• Third paragraph: What does it mean? Does it mean Alec falls? Or that something mysterious goes wrong? Both, sort of. This book has some suspense, though it’s primarily a romance, and I wanted to imply that without, again, hitting you over the head with it. “But mysterious forces are at work. Forces that will threaten both Alec and Desiree, as well as their growing relationship . . .” Ick. No. I wanted to find a way to tie it in to the tagline, and to intrigue the potential reader. Speaking of which . . .

The goal of the blurb. Not to give away the story. Not to explain that this is a “fast-moving tale that will keep you turning the pages and make you laugh and cry.” Again, don’t tell them, show them. Write it in YOUR voice, the same voice in which the book is written. (If you look at my books, you can tell from the blurbs, I hope, that some books will be funnier than others.) I try to give my blurbs a “funny, smart, sexy, tender” vibe, because I think (I hope) that matches the books. You want to give readers the sense of what they can expect from the book. The goal is to intrigue them enough to either a) Look inside the book; or b) BUY the book.

Hope that helps, and if you have comments on the above, I’d love to hear them!

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Join us again on Wednesday!

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Bio: Rosalind James, a publishing-industry veteran and former marketing executive, is the author of contemporary romance and romantic suspense novels published both independently and through Montlake Romance. She started writing down one of the stories in her head on a whim a few years back while living in Auckland, New Zealand. Within six weeks, she’d finished the book, thrown a lifetime of caution to the wind, and quit her day job. She and her husband live in beautiful north Idaho when they’re not Down Under researching a new Southern Hemisphere story.

http://www.rosalindjames.com
Amazon author page: https://www.amazon.com/Rosalind-James/e/B0094AB0UQ/

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11 Responses to “How to Write a (Romance) Blurb by Rosalind James”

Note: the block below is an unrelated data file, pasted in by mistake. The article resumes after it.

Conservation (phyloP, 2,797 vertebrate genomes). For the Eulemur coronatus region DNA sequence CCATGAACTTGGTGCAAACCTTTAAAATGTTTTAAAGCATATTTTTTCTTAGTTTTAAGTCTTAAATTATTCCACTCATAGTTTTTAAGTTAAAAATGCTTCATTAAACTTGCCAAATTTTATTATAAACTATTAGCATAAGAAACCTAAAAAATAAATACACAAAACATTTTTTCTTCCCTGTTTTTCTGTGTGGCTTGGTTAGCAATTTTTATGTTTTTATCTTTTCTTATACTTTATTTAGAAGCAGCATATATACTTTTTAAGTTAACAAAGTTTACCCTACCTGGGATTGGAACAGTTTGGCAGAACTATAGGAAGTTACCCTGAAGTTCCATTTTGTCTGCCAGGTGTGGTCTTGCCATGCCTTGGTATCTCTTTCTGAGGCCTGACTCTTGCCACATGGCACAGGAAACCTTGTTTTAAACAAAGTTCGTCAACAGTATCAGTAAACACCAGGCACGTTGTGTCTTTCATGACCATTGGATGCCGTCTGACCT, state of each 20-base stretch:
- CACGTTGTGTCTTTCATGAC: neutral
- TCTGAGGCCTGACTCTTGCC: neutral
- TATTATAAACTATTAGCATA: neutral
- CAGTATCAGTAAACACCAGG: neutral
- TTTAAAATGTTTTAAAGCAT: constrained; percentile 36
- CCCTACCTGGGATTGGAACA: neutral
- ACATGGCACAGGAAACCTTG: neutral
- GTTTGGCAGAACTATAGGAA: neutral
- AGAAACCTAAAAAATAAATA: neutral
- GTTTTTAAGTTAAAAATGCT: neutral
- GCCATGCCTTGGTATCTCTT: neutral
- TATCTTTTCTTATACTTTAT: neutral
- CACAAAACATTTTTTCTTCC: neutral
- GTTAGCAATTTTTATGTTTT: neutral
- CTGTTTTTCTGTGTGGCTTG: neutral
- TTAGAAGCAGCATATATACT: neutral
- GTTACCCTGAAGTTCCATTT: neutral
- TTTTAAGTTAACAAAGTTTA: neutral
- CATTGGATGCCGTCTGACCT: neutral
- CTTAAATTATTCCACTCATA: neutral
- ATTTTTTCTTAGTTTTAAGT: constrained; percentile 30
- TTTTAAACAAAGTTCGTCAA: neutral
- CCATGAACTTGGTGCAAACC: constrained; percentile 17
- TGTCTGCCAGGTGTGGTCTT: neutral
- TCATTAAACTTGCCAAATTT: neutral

1. Morning Rosalind!

    Writing a blurb is the most terrifying thing I swear. I’ve taken a few classes on it, and although the teacher never comes right out and said it, I’m pretty sure I flunked. =)

    Thanks for the great example of your blurb, and thanks for posting with us today!

    carrie

    Posted by Carrie Peters | May 8, 2017, 9:04 am
  2. Thanks for the informative post. I am in the process of beginning the release of my first book while editing the second and waiting to send my third for editing. Along with writing the forth. The blurb, cover design [all four books are connected] and marketing strategy are far more work than the writing ever was/is.
    Hoping to see the arrival of spring in southern idaho soon. 😉

    Posted by Randy Brown | May 8, 2017, 10:05 am
  3. Great article!

    I also looked at other blurbs when trying to understand the process. One of the things I like to do is make sure I mention the trope early on in the blurb. Some call this the “hook.”

    Posted by Heatherly Bell | May 8, 2017, 4:27 pm
    • Interesting! I’m usually kinda subtle in my blurbs, but I know others advise putting keywords in there and so forth. Like those Harlequin-type titles. “The Billionaire’s Secret Baby,” etc. I probably err on the side of too little of that, because it makes it sound like a book I wouldn’t want to read. Others say it sells books. Thanks for the comment!

      Posted by Rosalind James | May 9, 2017, 12:06 am
  4. Hi Rosalind,

    Great post! I like how you’ve broken down each element.

    Book blurbs always remind me of those salacious movie tag lines from the 50s and 60s. I think book blurbs are as important as good cover art. It’s the first thing a prospective reader sees.

    Thanks for blogging with us!

    Posted by Jennifer Tanner | May 8, 2017, 6:11 pm
  5. I love this so much, Rosalind! I don’t often buy a book for it’s cover but I frequently buy books when the blurb and/or tagline hooks me. I’ve bookmarked your post for future reference.

    Thanks so much!

    Posted by Becke Martin Davis | May 8, 2017, 11:16 pm
  6. You made it seem easy. I know it’s not but it’s given me a better idea.

    Posted by Barbara | May 12, 2017, 5:42 am